Also note, it’s important to review your advance directive from time to time. Changes in your life situation or even your wishes could mean changes in your living will. A skilled attorney specializing in advance directives can help keep your living will up to date.

Also Read : Is Your Office Violating HIPAA Without Realizing It?

Are You Ready to Create Your Advance Directive?

If you’re ready to create your advanced directive or living will and located in the Boynton Beach, Florida area, contact the Law Firm of Peter M. Feaman, P.A. at (561) 734-5552 to set up a no-commitment-necessary appointment with one of our attorneys specializing in health care litigation.

3 Things a Lawyer Should do for a Small Business

For small business owners, hiring a business lawyer in Florida seems overwhelming. But, unless you have a background in law, you need the assistance of a professional attorney. An attorney can help you with many things, but there are three things your small business attorney should do for you to get the most out of your retainer.

small business lawyer

Advising You on Business Organization

As you start your business, you must decide on its structure. Should you incorporate? Should you go for an S-corp? All of these questions should be run by your attorney and they should be able to give you guidance. A small business attorney can help you pick the right organization so that you can save yourself any costly problems down the road.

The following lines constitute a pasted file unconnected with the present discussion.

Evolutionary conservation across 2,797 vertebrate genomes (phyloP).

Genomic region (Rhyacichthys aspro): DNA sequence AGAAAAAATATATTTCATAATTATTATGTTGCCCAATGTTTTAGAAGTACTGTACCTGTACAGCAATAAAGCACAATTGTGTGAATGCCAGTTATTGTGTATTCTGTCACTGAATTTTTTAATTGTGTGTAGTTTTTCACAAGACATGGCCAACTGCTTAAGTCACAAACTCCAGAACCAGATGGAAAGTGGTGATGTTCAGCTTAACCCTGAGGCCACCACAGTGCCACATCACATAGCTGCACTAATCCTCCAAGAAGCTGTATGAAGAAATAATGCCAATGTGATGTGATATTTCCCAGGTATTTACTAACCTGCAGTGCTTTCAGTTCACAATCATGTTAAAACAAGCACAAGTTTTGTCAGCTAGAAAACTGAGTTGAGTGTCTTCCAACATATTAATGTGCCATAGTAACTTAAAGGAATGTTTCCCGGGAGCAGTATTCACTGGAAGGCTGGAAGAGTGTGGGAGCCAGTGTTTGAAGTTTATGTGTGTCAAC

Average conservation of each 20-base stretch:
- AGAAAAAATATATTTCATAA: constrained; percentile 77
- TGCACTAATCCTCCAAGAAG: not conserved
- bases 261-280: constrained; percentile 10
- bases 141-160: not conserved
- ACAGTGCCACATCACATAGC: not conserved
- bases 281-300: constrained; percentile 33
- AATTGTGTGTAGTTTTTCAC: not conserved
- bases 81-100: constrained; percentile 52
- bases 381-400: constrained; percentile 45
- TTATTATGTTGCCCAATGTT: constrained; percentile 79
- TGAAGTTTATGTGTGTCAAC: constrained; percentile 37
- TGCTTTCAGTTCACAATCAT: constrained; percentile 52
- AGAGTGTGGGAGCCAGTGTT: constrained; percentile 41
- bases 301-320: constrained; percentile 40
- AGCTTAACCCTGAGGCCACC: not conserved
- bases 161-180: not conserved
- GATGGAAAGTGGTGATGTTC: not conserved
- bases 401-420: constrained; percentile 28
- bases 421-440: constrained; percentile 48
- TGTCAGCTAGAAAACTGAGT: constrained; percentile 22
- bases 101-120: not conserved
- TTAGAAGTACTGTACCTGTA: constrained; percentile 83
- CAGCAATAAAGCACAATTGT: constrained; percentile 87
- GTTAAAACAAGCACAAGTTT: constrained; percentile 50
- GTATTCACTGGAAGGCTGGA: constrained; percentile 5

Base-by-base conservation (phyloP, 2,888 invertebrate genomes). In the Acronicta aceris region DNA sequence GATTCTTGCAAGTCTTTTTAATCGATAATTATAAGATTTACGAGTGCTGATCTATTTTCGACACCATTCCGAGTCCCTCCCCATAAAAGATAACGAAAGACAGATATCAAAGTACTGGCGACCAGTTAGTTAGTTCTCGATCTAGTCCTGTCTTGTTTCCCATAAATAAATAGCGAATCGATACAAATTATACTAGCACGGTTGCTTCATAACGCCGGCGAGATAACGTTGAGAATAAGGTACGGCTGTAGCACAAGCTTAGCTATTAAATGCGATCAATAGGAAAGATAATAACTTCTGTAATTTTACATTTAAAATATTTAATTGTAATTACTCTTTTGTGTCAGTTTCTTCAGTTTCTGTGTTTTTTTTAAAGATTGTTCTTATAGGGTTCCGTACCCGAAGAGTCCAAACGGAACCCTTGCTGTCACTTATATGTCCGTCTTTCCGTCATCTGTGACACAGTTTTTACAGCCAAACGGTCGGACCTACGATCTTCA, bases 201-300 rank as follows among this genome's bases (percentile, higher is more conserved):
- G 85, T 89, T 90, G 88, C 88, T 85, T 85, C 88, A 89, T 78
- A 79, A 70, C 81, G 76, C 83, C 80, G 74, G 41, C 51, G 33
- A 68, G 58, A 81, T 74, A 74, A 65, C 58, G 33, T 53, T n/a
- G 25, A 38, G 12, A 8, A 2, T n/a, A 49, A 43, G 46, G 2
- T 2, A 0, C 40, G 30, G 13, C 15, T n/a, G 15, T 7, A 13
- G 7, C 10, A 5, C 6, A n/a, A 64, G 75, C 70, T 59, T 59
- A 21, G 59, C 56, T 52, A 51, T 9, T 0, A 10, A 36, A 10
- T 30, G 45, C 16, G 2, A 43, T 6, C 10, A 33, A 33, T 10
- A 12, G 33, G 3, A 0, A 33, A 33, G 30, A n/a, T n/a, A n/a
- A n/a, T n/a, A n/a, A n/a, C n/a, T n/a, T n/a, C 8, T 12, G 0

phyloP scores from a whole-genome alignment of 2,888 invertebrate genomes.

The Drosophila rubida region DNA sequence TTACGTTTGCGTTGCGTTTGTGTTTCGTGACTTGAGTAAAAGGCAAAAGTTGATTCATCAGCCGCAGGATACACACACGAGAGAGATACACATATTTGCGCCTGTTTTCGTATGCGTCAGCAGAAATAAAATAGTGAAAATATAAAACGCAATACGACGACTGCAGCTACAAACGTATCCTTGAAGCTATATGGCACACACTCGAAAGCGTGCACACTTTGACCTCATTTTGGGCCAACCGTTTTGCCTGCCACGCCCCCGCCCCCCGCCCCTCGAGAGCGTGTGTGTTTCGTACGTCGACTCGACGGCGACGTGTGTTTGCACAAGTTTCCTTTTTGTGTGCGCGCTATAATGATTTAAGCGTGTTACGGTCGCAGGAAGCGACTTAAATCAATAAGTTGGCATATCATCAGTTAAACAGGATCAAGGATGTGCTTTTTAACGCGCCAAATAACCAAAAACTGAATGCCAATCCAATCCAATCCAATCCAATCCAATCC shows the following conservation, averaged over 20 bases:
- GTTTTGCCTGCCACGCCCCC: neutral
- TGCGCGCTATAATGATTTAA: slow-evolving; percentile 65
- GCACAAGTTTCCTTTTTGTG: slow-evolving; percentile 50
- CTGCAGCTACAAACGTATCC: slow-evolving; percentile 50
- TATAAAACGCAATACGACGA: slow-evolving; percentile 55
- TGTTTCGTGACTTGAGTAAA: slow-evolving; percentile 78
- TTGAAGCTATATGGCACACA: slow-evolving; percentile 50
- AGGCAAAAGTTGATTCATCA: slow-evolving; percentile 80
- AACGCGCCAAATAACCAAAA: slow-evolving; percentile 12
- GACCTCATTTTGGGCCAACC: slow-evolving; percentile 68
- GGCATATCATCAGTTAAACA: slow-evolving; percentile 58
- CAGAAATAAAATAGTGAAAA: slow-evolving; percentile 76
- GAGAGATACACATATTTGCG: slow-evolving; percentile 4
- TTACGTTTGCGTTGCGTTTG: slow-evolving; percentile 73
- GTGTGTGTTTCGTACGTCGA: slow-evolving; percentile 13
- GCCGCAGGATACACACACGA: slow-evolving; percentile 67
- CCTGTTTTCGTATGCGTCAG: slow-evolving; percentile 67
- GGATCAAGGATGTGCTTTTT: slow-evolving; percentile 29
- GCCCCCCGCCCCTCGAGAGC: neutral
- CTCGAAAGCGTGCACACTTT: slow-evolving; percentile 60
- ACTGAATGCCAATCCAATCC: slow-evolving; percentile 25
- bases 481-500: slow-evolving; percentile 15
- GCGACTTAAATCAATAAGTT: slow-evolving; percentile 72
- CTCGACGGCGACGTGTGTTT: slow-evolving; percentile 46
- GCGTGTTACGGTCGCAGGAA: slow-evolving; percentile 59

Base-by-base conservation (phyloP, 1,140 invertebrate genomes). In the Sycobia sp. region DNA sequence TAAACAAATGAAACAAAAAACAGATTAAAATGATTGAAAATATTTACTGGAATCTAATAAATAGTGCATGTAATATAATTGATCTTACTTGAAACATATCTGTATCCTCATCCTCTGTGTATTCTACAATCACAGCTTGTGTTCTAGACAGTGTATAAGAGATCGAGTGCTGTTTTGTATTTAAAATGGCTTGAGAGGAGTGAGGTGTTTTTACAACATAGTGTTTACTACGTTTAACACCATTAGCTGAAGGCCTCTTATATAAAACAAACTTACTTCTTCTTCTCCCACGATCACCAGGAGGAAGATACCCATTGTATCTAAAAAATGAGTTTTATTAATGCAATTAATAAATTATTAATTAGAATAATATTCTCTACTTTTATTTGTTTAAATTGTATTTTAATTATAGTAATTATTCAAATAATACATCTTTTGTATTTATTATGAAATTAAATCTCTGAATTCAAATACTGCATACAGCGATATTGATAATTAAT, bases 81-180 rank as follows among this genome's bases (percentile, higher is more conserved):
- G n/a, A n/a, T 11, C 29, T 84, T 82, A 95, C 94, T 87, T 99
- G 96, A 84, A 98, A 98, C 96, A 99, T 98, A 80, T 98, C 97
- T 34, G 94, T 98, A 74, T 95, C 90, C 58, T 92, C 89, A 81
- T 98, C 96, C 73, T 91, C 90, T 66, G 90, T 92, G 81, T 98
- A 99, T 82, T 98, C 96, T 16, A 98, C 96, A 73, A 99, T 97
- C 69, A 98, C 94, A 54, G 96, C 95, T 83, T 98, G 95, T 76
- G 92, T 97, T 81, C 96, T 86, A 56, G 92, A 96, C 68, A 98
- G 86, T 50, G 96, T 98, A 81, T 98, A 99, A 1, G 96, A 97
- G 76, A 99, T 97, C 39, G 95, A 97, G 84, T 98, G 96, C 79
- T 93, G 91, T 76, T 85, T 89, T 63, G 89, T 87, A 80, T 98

Drafting and Negotiating Business Contracts

Whether it is a purchase agreement or an employment contract, business lawyers in Florida can review for mistakes, catch costly omissions, and ensure you’re entering into an agreement that protects your best interests. An attorney can also review contracts and negotiate their terms as well as negotiate with potential hires.

Representing Your Business

The biggest benefit to having a small business attorney is how they represent your company. Because you are going to have your attorney on retainer, they are there for you when you need them. They take the legal responsibility off your shoulders and handle all legal issues your business may face.